The Oberlin Stories Project

On her new rug-importing venture, Kantara Crafts

Alia Kate ’08

“I have just returned from Morocco with my first batch of rugs and the excitement is palpable; what started with my desire to make a difference on a local level two years ago has now turned into a veritable business. ”

Two women handle a spool

When I decided to take a personal leave of absence during what would have been my senior year at Oberlin College, little did I know that this decision would open an entirely new world to me, eventually leading me to start my own fair-trade rug-importing business called Kantara Crafts.

While my initial reason for taking a personal leave was to learn Arabic, with the help of my advisor, Eve Sandberg, I was able to identify Adros, a Moroccan program that fought against child labor, with which to volunteer. At some point during the 14 months that I worked with Adros, I joined the staff and became an Advocacy Specialist which allowed me to work closely with 35 local NGOs from three metropolitan regions on issues, related to labor, education, and rural development.

In addition to my work at Adros, I dedicated myself to learning Darija, and speaking with as many Moroccans as possible. I listened to their stories, and each day I learned more about the culture, politics, and society. As a politics major with a concentration in international studies focused on the Middle East and North Africa (MENA), I was enthralled by the opportunity to learn first hand about things that, until then, I had only read about in books and journals.

Fresh out of Oberlin’s academic climate in which I had studied gender disparity in MENA, I was surprised to learn that while men in Morocco single-handedly generated all of Morocco’s artisan-work, the sole domain left to women artisans was that of rug weaving. My interest was immediately piqued and I began to research North African rug weaving in scholarly journals, conduct visits with rug vendors in large tourist towns, and arrange to directly visit women’s weaving cooperatives.

My research proved that not only were men excluded from the craft process, but they were also unaware of the more intrinsic meanings behind many of the symbols in the rugs. Unfortunately, none of this mattered, as it was the middlemen that bought the rugs cheaply from women weavers and re-sold them to wealthy tourists at astronomical prices. At this point in my research, I decided to start my own fair-trade business importing rugs directly from women weavers in rural areas of Morocco, thereby eliminating the need for exploitative middlemen.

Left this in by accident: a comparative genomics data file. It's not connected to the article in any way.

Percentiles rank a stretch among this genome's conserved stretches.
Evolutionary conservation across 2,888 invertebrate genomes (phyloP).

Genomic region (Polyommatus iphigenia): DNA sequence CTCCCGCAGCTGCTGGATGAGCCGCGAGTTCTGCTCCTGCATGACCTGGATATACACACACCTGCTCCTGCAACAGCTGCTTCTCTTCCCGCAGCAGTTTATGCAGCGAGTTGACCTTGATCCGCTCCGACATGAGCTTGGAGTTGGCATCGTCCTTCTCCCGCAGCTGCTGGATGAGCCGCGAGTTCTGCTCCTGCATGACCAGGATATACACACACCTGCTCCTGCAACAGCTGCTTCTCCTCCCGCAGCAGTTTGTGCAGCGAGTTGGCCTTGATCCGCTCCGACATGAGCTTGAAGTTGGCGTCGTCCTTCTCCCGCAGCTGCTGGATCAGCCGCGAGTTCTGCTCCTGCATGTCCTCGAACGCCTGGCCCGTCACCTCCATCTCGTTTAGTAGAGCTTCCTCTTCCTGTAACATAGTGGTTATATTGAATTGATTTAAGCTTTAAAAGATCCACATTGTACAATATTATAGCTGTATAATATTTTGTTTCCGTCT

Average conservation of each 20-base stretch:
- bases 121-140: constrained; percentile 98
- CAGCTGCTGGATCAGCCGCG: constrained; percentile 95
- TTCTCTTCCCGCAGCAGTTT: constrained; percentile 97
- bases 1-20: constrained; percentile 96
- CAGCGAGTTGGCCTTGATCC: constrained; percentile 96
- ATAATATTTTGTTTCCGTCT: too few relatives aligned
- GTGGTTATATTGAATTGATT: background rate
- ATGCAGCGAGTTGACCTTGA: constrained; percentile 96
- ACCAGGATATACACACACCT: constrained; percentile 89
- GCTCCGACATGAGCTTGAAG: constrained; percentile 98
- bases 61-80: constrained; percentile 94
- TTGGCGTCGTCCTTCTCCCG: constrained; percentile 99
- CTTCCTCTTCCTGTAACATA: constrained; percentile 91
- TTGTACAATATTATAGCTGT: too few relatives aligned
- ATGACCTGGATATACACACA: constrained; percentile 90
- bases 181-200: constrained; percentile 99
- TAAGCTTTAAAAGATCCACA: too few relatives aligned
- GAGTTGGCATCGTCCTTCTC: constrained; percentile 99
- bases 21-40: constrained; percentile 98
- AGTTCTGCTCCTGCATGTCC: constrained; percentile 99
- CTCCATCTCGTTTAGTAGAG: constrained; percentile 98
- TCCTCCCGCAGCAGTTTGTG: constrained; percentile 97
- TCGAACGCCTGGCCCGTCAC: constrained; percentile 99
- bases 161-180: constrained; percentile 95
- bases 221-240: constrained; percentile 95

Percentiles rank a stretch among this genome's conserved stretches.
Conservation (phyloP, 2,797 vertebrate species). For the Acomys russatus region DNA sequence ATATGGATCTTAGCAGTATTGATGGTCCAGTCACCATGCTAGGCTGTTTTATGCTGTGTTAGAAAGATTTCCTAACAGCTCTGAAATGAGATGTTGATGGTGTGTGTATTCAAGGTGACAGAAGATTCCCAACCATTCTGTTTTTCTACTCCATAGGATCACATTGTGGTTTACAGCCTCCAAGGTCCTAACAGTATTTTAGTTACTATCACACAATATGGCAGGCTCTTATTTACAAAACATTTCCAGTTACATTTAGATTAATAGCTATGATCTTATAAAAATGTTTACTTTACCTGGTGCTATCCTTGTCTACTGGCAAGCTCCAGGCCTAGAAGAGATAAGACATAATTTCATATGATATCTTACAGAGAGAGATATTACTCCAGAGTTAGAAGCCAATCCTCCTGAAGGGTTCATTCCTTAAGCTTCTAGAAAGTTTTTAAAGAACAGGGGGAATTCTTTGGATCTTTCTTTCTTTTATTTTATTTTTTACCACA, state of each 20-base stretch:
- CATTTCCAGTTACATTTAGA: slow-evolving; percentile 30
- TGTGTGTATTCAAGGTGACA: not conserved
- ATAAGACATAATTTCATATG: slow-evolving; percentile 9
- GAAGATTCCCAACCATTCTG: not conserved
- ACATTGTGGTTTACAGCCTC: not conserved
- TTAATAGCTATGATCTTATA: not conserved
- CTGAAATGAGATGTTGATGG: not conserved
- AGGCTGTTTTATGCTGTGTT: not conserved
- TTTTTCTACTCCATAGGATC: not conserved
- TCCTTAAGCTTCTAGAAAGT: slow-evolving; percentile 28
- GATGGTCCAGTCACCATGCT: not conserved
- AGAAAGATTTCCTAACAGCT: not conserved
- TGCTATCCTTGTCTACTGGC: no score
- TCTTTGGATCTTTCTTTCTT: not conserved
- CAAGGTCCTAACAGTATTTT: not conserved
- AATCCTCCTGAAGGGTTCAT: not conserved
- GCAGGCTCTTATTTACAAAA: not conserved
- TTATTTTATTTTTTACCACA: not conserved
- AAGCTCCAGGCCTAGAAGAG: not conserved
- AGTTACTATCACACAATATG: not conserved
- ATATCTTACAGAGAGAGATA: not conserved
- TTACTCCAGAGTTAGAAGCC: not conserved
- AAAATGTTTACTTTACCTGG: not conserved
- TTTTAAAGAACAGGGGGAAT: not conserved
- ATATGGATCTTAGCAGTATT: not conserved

Through my networking with Adros and Moroccan Peace Corps Volunteers, I identified several women’s weaving cooperatives. I managed to visit one of the cooperatives and spend time a few nights with the local women, learning the tricks of the trade. Upon returning to Oberlin to complete my senior year of college, I was informed of the new Creativity and Leadership program, which offered several fellowships for entrepreneurial ventures.

Having initially emerged from my passion for learning about other cultures, my curiosity with rural Moroccan life, and my commitment to supporting women workers, my rug-importing idea seemed to coincide perfectly with the fledgling program; throughout my senior year I worked with staff and alumni to bolster my original plan with well-researched and innovative elements. As a result, I was able to fine-tune a business proposal that would definitively bring to life my nascent rug-importing venture, Kantara Crafts.

When I received the fellowship last June, I immediately began to make preparations to return to Morocco in search of quality hand-woven rugs coming directly from women weavers. In the meantime I set up a blog, “{from} Warp {to} Weft“ to recount my stories as I delved into this new (ad)venture and learned more about the process of rug-weaving and Moroccan culture.

I have just returned from Morocco with my first batch of rugs and the excitement is palpable; what started with my desire to make a difference on a local level two years ago has now turned into a veritable business. Meaning “bridge” in Arabic, I would say that Kantara Crafts is well on its way to bridging Moroccan weavers with American consumers, providing a link for the exchange of goods, as well as the exchange of cross-cultural understanding.